Michelle Ruston has a knack for making something out of very little.
Inspired but not satisfied by the $150 she was asked to donate by RBC to make her community better, the Glenboro teenager got her community on board with turning her comparatively small gift into thousands of dollars.
She made a day of it, arranging a packed schedule of meals, movie showings and games of crokinole and pool.
In total, Ruston, 17, took $150 in seed money and converted it into approximately $6,000 earlier this month.
The money will go toward the Health Action Committee’s efforts to recruit medical staff for the Glenboro Health Centre, specifically doctors.
"I figured I might as well try to make a bit more than the $150," said Ruston, a Grade 11 student at Glenboro School.
RBC decided to give thousands of young Canadians $150 each this year.
The catch? They use the money to make their communities a little better.
Ruston easily could have handed the money to the Health Action Committee and been done with it, but she wasn’t content with that.
She knew Glenboro had three doctors not long ago and now only has one doctor working, who is past retirement age.
"I thought, well, I need a doctor and my family needs a doctor and a lot of my family lives in Glenboro or close to," Ruston explained.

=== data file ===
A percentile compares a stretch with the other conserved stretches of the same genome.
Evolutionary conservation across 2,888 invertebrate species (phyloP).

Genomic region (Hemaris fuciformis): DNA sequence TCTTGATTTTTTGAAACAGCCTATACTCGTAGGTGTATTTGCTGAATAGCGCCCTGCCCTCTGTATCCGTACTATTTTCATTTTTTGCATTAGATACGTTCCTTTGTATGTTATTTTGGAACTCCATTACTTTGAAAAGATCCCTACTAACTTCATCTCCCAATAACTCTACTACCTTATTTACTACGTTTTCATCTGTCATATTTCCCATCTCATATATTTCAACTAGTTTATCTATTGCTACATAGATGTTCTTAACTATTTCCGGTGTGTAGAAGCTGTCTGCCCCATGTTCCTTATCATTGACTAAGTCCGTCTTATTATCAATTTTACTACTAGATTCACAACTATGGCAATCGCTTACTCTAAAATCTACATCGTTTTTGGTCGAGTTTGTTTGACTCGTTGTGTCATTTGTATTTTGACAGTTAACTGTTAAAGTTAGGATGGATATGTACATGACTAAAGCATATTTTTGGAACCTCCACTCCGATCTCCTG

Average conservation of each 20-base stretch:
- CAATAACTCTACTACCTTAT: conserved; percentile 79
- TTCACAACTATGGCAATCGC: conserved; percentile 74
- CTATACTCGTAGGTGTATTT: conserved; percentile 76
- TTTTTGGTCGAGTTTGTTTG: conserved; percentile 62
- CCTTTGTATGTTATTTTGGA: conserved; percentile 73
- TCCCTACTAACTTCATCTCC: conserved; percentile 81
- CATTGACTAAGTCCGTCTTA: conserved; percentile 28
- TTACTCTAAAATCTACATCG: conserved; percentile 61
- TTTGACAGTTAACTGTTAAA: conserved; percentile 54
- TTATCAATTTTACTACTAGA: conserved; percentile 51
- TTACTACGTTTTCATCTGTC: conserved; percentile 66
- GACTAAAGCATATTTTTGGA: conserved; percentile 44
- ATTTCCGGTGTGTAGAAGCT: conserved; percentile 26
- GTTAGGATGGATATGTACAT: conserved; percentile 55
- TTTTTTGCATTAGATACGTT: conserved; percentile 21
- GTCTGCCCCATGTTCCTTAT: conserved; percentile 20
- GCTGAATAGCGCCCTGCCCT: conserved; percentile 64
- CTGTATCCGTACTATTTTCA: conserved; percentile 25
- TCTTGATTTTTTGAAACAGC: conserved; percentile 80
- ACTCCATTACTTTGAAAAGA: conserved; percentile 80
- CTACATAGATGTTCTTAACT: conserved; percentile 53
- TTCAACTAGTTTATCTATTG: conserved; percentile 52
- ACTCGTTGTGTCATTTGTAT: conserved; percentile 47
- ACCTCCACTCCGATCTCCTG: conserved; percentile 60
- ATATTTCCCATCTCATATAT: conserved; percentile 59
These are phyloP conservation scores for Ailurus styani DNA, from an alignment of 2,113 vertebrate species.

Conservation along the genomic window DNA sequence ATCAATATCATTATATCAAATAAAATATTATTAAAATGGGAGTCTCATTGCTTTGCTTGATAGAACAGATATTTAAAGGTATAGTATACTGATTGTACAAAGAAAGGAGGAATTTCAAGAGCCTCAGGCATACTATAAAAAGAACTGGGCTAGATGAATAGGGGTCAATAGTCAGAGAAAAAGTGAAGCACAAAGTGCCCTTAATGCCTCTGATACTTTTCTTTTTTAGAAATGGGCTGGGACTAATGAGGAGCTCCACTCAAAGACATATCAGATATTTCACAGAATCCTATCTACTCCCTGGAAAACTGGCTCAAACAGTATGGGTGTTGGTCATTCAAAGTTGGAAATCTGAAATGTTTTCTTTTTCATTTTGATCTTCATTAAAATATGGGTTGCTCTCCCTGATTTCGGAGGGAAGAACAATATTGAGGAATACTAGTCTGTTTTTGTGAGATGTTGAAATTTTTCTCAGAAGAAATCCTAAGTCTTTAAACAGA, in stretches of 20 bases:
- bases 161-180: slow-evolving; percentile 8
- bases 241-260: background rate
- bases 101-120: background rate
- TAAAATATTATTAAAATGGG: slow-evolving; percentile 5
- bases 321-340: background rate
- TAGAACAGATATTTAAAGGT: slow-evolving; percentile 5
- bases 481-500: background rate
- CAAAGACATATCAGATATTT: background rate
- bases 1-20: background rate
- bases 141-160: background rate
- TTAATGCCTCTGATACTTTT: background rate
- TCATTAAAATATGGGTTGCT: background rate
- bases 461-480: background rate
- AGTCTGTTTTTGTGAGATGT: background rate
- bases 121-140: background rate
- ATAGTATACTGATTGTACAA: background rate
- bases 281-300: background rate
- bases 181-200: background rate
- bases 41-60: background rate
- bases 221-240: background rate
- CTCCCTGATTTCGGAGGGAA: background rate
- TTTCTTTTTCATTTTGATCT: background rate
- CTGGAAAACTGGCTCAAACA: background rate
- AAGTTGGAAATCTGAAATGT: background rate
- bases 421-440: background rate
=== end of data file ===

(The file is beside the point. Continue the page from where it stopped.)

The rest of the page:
"If something were to happen to them, I’d want them to get to the hospital as quickly as possible."
Tracy Rimmer, chair of the Health Action Committee, said Ruston approached her in February about raising money, and they started brainstorming.
"I can’t tell you enough good things about this young lady," Rimmer said. "In small communities there tends to be a core of people who are the heart of that community. They show up for everything, they volunteer for everything, they can be relied on for everything.
"Michelle is 17 years old and she’s already one of those people."
On April 8, Ruston organized a movie marathon at the Glenboro Gaiety Theatre, a card, crokinole and pool tournament at Raystone Centre and a special lunch and supper at the Glenboro branch of the Royal Canadian Legion, where a meat draw and rainbow auction were held.
Combining the money raised at those events and other donations, Ruston, who called her day of events, "Brighter Futures," raised around $6,000.
"Most of our community came out, it was really nice," Ruston said.
Glenboro is clearly impressed by her work.
Ruston has received a lot of congratulatory notes, including from one neighbour who sent her a card to say thanks.
All money raised will be directed toward recruitment efforts to staff the Glenboro Health Centre. Specifically, they are seeking $100,000, which would essentially be Glenboro’s way of "sweetening the deal" for a prospective doctor.
Since the group’s formation last year, it has obtained a two-bedroom apartment, which is used by locums temporarily in town to work at the hospital.
Not keen to rest on this project alone, Ruston has since donated $100 of her own money and challenging other hospital supporters to do the same.
Any further donations can be made at the Municipality of Glenboro-South Cypress office.
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